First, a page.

Melting of glaciers has accelerated since 2000
(sustainabilityenvironment.com) – A third of the glaciers in UNESCO World Heritage sites worldwide will disappear by 2050. Whatever efforts we make to contain greenhouse gas emissions. And to preserve those that remain, it’s essential to keep the global temperature below 1.5 degrees. Because the melting of glaciers has been accelerating since the early 2000s, and this trend is continuing unabated. This is the message delivered by UNESCO three days before the start of COP27 on climate in Sharm el-Sheikh, Egypt.
All 50 UNESCO sites reviewed in the report World Heritage Glaciers: Sentinels of climate change have lost mass in the last 20 years at the rate of 58 billion tons of ice per year, in all 1163 Gt. Melting water, ending in the oceans, contributed 4.5% to the increase in sea level observed since 2000 to today, that is to say 3.22 mm.
Melting glaciers, the most at risk
The site with the largest net ice mass loss from 2000 to 2020 was Kluane / Wrangell-St. Elias / Glacier Bay / Tatshenshini-Alsek (Canada, USA) with 487 Gt, followed by Ilulissat Icefjord (Denmark) with 350 Gt, the Vatnajökull National Park – Dynamic Nature of Fire and Ice (Iceland) with 132 Gt, Los Glaciares National Park (Argentina) with 88 Gt and Aasivissuit – Nipisat (Denmark) with 39 Gt. These five sites together account for about 95% of the total ice mass loss of the World Heritage network.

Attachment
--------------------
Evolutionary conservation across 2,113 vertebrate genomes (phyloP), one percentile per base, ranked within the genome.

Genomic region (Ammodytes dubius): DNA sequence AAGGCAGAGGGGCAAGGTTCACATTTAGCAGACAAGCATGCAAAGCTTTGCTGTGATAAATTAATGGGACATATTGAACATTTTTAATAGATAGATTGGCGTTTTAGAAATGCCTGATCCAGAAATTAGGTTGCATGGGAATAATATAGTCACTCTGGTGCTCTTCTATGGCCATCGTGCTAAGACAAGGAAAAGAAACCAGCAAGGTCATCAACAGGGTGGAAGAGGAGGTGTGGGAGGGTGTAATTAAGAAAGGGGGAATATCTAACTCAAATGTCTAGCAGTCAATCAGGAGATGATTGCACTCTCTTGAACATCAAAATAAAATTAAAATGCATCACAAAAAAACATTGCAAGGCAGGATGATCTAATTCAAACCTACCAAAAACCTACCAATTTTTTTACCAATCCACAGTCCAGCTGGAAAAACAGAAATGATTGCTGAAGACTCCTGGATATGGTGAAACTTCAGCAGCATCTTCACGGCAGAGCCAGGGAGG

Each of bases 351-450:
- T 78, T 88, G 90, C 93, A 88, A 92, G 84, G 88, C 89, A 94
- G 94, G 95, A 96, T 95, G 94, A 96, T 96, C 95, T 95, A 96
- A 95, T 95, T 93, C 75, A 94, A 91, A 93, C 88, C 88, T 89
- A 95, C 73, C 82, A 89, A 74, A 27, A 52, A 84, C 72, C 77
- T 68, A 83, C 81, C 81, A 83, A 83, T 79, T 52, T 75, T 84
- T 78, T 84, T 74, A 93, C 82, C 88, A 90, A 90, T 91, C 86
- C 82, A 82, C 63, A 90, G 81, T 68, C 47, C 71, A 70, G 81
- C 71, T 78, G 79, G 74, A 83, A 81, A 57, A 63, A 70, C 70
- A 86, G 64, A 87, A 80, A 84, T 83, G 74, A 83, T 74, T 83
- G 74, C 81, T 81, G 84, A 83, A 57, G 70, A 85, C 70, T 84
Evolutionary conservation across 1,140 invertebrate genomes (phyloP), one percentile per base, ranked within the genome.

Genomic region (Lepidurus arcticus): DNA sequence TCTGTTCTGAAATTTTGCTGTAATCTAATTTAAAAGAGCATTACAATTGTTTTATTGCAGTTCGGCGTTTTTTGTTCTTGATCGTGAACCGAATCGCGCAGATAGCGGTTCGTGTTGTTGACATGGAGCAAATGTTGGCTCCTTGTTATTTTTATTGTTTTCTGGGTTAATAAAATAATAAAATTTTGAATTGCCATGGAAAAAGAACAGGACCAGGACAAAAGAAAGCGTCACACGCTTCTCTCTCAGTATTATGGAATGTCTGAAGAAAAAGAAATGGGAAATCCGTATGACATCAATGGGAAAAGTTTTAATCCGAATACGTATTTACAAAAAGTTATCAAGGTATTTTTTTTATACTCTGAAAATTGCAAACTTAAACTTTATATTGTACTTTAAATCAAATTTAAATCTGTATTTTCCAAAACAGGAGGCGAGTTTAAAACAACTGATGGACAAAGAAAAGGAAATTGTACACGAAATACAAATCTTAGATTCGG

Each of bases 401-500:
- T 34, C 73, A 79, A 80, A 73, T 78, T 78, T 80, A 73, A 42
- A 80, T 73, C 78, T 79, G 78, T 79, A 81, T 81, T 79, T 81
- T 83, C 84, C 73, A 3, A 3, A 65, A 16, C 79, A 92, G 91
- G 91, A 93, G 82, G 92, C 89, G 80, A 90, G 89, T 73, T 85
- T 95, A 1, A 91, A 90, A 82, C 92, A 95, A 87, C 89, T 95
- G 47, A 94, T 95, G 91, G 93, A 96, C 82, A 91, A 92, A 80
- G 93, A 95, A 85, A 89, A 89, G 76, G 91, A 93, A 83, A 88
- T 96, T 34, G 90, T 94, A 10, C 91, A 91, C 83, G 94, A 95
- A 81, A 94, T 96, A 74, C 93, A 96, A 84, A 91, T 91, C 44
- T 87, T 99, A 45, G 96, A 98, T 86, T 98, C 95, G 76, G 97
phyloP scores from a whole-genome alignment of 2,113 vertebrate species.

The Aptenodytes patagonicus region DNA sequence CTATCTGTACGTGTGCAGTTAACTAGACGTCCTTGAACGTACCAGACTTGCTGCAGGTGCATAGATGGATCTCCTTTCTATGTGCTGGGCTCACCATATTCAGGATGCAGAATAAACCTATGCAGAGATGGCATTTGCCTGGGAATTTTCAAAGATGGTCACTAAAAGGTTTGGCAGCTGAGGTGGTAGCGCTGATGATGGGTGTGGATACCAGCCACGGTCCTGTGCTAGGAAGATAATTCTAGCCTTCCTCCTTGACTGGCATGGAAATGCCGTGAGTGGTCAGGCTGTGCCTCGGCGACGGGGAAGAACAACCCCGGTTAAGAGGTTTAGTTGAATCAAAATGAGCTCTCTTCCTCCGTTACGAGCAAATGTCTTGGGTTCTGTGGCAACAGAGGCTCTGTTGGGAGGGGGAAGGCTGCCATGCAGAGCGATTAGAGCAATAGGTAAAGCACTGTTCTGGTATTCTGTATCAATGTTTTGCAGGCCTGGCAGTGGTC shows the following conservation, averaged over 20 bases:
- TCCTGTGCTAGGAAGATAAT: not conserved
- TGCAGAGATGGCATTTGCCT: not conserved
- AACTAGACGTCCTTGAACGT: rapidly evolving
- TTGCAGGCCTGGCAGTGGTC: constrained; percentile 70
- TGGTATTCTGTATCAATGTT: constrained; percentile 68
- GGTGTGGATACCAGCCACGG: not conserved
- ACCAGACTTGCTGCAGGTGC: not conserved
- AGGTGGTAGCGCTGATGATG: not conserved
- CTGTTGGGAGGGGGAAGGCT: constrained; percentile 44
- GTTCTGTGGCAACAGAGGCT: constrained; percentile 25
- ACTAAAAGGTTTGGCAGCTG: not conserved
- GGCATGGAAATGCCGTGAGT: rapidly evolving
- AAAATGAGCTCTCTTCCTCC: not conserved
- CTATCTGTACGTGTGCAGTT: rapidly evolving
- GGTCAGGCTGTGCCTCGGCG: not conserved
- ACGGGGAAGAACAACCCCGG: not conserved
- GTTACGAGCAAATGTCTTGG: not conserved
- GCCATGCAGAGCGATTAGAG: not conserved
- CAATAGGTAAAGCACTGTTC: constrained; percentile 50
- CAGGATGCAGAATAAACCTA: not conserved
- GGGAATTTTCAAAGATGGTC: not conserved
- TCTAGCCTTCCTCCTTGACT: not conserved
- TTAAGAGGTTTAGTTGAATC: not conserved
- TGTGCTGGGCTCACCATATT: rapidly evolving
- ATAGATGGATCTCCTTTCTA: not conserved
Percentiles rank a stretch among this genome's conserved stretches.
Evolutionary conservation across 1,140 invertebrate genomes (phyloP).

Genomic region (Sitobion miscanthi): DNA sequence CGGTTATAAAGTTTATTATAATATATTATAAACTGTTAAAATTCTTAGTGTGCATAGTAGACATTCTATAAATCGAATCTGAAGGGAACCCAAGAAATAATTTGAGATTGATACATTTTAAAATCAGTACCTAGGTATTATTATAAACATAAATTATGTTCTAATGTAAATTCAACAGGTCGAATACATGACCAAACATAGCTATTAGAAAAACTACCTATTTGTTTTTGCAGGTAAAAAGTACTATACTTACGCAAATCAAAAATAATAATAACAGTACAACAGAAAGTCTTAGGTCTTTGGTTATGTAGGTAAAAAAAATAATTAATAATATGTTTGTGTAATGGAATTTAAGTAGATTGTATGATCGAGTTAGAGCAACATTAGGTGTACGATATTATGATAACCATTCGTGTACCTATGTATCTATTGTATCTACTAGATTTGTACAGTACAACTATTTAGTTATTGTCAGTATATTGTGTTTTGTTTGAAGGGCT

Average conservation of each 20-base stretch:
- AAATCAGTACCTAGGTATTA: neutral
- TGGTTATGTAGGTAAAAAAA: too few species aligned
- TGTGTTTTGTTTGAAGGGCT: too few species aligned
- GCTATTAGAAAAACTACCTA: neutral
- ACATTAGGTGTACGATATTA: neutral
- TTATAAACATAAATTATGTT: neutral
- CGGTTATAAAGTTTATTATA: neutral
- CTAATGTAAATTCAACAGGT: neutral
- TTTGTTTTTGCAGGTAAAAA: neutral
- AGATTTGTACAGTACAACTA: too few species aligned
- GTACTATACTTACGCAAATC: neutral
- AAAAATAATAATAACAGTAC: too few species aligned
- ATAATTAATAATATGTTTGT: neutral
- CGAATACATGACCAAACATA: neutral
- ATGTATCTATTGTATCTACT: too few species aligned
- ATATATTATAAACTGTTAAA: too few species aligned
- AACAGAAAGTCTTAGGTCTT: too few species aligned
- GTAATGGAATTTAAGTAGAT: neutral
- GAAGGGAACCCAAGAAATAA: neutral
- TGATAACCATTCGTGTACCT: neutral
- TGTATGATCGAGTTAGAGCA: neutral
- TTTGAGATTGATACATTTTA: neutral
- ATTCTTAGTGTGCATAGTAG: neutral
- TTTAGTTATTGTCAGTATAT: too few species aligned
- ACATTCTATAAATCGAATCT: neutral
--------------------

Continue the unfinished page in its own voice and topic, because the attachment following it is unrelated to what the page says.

Which glaciers are most at risk? Projections indicate that, regardless of the climate scenario applied, glaciers from all World Heritage sites outside the polar caps and with glaciated areas below 10 km2 could disappear almost completely in the next 30 years. So let’s talk about the fusion of the most iconic glaciers on the planet, from Kilimanjaro (but also the other African glaciers, on Mount Kenya and in the Rwenzori-Virunga complex) to the Dolomites, to the Yellowstone and Yosemite parks in the United States.
“In a high-emission business-as-usual scenario (RCP8.5), glaciers in at least 10 other sites (main sites with a glaciated area between 10 and 100 km2) could disappear almost completely by 2100, and the loss of ice mass could reach more than 8,000 Gt in total (or about 20 mm of equivalent sea level rise)”, reads the report.